Recent snow on the Cascade Mountains has improved the water outlook for this summer, but Kennewick Irrigation District is moving forward with drought planning that puts agricultural needs first.
KID Manager Chuck Freeman told the KID board Tuesday that prioritizing farming needs only makes sense.
KID started out to serve agricultural needs, and farming represents a considerable investment in the community, he said.
Freeman said snowpack levels are now around 80 percent of average because of a recent snowstorm.
KID has senior pro-ratable water rights, which means that if there is a drought, KID could only get a percentage of the district's water allotment, KID officials said.
"We are a little relieved at the snowpack. Things can happen rapidly," said Seth Defoe, KID's planning manager.
The risk of drought has not been eliminated at this point, Defoe said.
The timing of when the snowpack melts is also important, Freeman said. If it melts too soon, it may not help with summer water needs.
More snow is anticipated through 6 a.m. today.
Some of the bigger district investments would be the first to be protected, Defoe said.
Perennial crops such as tree fruit top the priority list, followed by annual crops such as potatoes, according to KID's draft drought plan.
After crops on the priority list are public spaces, including parks, schools, cemeteries and street trees, and then golf courses, according to the draft plan.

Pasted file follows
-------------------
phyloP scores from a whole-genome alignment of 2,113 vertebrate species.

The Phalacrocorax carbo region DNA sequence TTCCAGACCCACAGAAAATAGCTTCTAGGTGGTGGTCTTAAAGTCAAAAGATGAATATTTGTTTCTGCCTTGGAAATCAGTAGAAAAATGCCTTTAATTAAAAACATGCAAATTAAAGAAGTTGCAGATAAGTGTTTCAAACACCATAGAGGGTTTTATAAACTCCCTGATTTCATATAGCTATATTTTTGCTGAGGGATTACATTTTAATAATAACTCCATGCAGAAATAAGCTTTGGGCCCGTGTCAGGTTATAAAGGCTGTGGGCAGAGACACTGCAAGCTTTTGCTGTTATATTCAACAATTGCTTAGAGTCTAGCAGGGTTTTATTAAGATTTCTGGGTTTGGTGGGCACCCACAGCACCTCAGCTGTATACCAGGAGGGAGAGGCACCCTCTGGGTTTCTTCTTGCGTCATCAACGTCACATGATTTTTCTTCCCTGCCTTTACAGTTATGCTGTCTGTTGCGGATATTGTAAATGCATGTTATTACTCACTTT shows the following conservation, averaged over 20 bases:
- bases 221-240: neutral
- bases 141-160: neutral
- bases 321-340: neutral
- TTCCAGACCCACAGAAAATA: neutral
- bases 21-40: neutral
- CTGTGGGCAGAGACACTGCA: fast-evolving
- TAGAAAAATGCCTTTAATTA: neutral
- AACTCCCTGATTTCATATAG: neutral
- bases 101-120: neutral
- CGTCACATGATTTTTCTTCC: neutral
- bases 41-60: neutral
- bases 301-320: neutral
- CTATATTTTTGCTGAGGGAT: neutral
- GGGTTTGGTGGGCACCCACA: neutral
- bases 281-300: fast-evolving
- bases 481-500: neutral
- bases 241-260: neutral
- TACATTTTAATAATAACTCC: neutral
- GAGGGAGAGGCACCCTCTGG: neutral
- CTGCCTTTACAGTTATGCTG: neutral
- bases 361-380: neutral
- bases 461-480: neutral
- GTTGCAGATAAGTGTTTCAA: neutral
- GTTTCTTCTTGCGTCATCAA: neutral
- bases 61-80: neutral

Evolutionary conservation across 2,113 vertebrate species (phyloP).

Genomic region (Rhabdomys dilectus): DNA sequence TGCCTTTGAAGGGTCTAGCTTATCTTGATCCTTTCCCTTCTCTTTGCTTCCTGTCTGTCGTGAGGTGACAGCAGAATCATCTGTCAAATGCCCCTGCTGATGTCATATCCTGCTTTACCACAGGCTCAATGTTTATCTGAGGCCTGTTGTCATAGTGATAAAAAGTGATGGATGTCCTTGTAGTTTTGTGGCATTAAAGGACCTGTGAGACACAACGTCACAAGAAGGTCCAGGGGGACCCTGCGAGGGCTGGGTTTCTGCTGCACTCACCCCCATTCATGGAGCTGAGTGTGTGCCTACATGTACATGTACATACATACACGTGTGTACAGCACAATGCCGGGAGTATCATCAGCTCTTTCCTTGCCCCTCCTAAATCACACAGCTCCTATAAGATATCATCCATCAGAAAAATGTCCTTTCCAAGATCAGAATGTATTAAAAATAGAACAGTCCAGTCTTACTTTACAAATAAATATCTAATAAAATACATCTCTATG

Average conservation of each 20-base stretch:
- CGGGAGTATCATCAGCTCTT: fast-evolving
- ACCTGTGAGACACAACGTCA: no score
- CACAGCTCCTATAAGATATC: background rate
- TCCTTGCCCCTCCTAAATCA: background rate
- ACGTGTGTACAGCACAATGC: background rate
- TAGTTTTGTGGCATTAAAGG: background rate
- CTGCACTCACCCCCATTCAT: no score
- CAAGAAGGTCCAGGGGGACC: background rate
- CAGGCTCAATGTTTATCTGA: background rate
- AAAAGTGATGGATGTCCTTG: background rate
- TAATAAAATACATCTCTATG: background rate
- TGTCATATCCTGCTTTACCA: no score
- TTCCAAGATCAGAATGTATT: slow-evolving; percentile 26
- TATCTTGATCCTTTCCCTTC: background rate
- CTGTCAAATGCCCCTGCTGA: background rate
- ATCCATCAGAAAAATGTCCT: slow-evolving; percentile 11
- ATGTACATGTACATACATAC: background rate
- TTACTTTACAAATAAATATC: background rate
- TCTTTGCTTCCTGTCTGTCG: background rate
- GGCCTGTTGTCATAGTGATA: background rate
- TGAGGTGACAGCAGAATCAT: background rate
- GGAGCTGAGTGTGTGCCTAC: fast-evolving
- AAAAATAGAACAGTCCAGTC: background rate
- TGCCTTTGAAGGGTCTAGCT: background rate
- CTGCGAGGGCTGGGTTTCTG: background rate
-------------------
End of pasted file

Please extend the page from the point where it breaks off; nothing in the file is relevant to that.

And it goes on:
Residential trees and lawns are at the bottom of the priority list, but Defoe said that even with reduced water, homeowners would be able to keep trees and lawns alive.
Residential lawns are important, but someone's livelihood is not based on it, Freeman said.
KID Board President Kirk Rathbun said the priority order for water makes sense.
This is not the year to put in new lawns or plant new trees, Defoe said. KID customers should consider waiting until water is more plentiful for those kinds of projects.
KID plans to hold workshops at Home Depot and Lowe's to teach homeowners how to better use irrigation water.
The KID board likely will vote on the drought plan at its next meeting March 4.
Also Tuesday, the KID board unanimously approved changing Freeman's deferred compensation program for retirement.
The change means Freeman can receive a 1.5-to-1 employer-employee match on deferred compensation contributions up to 7.5 percent of his annual salary. That annual salary is about $131,000.
Colleen Storms, KID treasurer, said before the change, Freeman received a match for up to 2.5 percent of his annual wage. He would need to contribute more from his salary to receive the full benefits of the deferred compensation.
The potential additional expense to KID would be about $6,600 a year, which could be covered by the benefits budget, she said.
"I think Chuck has done a great job," Rathbun said. "We've seen a considerable amount of decreased litigation since he has been here."
Board Vice President Gene Huffman agreed that Freeman has done an excellent job improving KID. "It's quite a turnaround," he said. "I appreciate that."
KID Director Patrick McGuire said in four years, Freeman has helped reduce KID's expenses and increase the efficiency of KID's operations.
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